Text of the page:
That, combined with thermal cycling of a fairly extreme nature (depending on where you live) and the rate at which the passenger window is actually cycled up and down, leads to a failure of the plastic part. To me, this is actually good and bad engineering. It would be very difficult to overcome the problem of curved window and path/straight regulator. So the fact that the smallest and presumably cheapest part in the assembly fails, is in many ways good..you wouldn't want those forces being transferred through to the glass (although I don't foresee heat tempered glass breaking that easily).
You could argue circularly for hours about whether the motion design or the part design is the true root cause. But, since the motion design would be very difficult to overcome, and the part design fairly easy to overcome, the burden of fault lies with the part. It's just weak.
I have not seen the redesigned part from Lexus but I imagine that it contains bracing or is thicker in the area highlighted by the red triangles in my illustration above. Perhaps someone who has received a replacement dealer window can confirm?
Either way, if you find that your car is suffering from this failure, what are you to do? Well most people will have to just suck it up and pay for a replacement window. We took a different path.
I have access to machining capability and expertise so I decided to leverage that and just create a new clip. We machined this from aluminum (didn't record the grade - not particularly important for this application):
Grooved to increase surface area - this mimics the design of the original part
The new part came out beautifully and I couldn't wait to get it installed.
The first step was to remove the door panel and speaker. There are numerous how-tos for this everywhere so I'm not going to repost all of that. Once the door panel was removed we dropped the window regulator low enough to access the site of the broken clip.
The next task was to remove the old adhesive. This is a fairly soft rubberized adhesive (more on that in a bit) so it scrapes off very easily using a fresh razor blade:
We did our best to get the area as clean as possible. It's tough to reach some spots. Once we removed as much of the adhesive as we thought we could, we wiped the surface with isopropyl alcohol (you could use acetone or equivalent solvent):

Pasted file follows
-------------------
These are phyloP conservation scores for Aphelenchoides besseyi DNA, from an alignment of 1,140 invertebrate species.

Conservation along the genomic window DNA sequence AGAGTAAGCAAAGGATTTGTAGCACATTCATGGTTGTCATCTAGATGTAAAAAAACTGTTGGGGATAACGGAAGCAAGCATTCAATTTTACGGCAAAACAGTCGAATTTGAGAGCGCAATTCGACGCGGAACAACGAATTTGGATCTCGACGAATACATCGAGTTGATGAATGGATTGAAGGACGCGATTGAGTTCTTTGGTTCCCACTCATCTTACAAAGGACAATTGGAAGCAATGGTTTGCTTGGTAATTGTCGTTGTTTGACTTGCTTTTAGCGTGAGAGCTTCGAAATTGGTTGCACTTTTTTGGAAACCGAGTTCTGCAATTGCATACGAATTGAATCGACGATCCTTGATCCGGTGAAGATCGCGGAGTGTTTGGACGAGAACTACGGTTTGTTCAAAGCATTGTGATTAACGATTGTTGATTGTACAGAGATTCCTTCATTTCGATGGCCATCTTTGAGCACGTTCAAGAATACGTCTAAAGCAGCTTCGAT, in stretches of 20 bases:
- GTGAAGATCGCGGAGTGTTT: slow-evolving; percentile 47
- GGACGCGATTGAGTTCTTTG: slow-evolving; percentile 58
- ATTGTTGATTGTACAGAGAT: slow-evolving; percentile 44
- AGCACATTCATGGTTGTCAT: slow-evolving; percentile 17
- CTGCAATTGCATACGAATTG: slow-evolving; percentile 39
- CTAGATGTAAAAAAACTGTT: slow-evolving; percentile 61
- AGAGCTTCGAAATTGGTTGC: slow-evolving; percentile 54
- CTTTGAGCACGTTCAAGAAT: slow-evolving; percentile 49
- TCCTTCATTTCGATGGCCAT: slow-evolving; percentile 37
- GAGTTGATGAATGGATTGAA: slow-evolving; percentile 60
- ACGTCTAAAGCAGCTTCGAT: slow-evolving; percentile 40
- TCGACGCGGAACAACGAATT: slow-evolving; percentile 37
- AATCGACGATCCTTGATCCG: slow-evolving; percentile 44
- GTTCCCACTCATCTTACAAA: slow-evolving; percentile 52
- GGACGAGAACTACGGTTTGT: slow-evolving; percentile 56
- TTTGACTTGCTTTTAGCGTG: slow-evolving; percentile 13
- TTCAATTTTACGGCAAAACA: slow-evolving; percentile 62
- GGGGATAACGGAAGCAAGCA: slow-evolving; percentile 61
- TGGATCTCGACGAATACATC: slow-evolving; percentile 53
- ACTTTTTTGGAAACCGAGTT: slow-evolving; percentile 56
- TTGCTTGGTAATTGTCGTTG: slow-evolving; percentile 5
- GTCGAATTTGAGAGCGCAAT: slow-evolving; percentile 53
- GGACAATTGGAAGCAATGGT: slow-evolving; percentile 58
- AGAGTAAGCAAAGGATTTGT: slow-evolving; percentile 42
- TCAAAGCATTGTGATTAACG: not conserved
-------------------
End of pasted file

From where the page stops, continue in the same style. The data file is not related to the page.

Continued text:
Once the area was clean we gave the part a test fit:
Looks great and it kind of clips right into place. It's obvious that the fitment is perfect.
Then we removed the part and filled the gap full of adhesive. I spent a LONG time selecting an adhesive for this and finally settled on a 3M Urethane-based windshield adhesive for a number of reasons:
This adhesive is designed specifically for adhering glass to coated and uncoated metal substrates - perfect - that's exactly what we are doing The adhesive in this application acts as both a damper and as a bonding agent, securing the part to the glass and absorbing vibratory forces transferred through the vehicle frame to the door and to the regulator so it needs to be thick and rubbery The adhesive should have a fairly short work time and a high strength bond - this has an ~15 minute work time and a 72 hour Lap Shear strength of 550psi - our bondline is going to be thicker than that used for the lap shear test, but the takeaway is that this is a tough application-specific adhesive The adhesive we used is 3M part number 08693 and is available off the shelf at O'Reilly/Autozone/Pepboys/et al for about $15. We used less than an ounce of it but you can just plug the tube and keep it for something else:
MAJOR NOTE: WEAR RUBBER GLOVES - just touching this adhesive spreads it around like wildfire and it doesn't come off your skin easily - ask me how I know
Once the entire gap is filled in with adhesive, I used one finger to press the regulator arm backward to make space, and using my other hand, slid the clip up onto the glass in the approximate location. I let the regulator arm come forward to its natural position, then moved the clip into place centered over the bolt hole:
A lot of adhesive will be forced out. This is good. This is exactly what the factory job looked like. in this case, more is better!
I smeared a little extra on and around the part just as a precaution. It looks messy but that's okay! Nobody's going to see it anyway:
The only thing left to do was wait for it to cure then test it and put it all back together. We waited way past the actual cure time (24 hours) of the adhesive and went for about 60 hours before testing. Check out the attached video for our "test". The window operates totally smoothly with no noise at all. I call this a tremendous success.
Additional note: For some reason taking apart the passenger-side door panel and control disabled the drivers-side switch for that window, and also the auto function on the passenger-side window switch. Maybe someone here knows more about this than we do (I believe it has something to do with "pinch protection"?) but we were able to get things working again by using the down +5 seconds and up +5 seconds trick.
So what do you think?
Honesty and transparency are important to me so I might as well just come out and say that I've been toying with producing and selling these. This whole thing started as me helping out my father-in-law, but the more I read, the more I realized that there are probably a lot of people in need of a more affordable solution for this problem.
I'm making a few more parts and creating a CAM file then I'm going to talk to a machine shop about actual production.
I admit that I didn't read the fine print so I want to say that my intent is not to break forum rules. I'm here to share my work openly with the community, and to perhaps sell some of these parts. If this requires vendor status and paying my due to the forum operators, I'd be happy to discuss that. Mods - please PM me if you want to talk about this.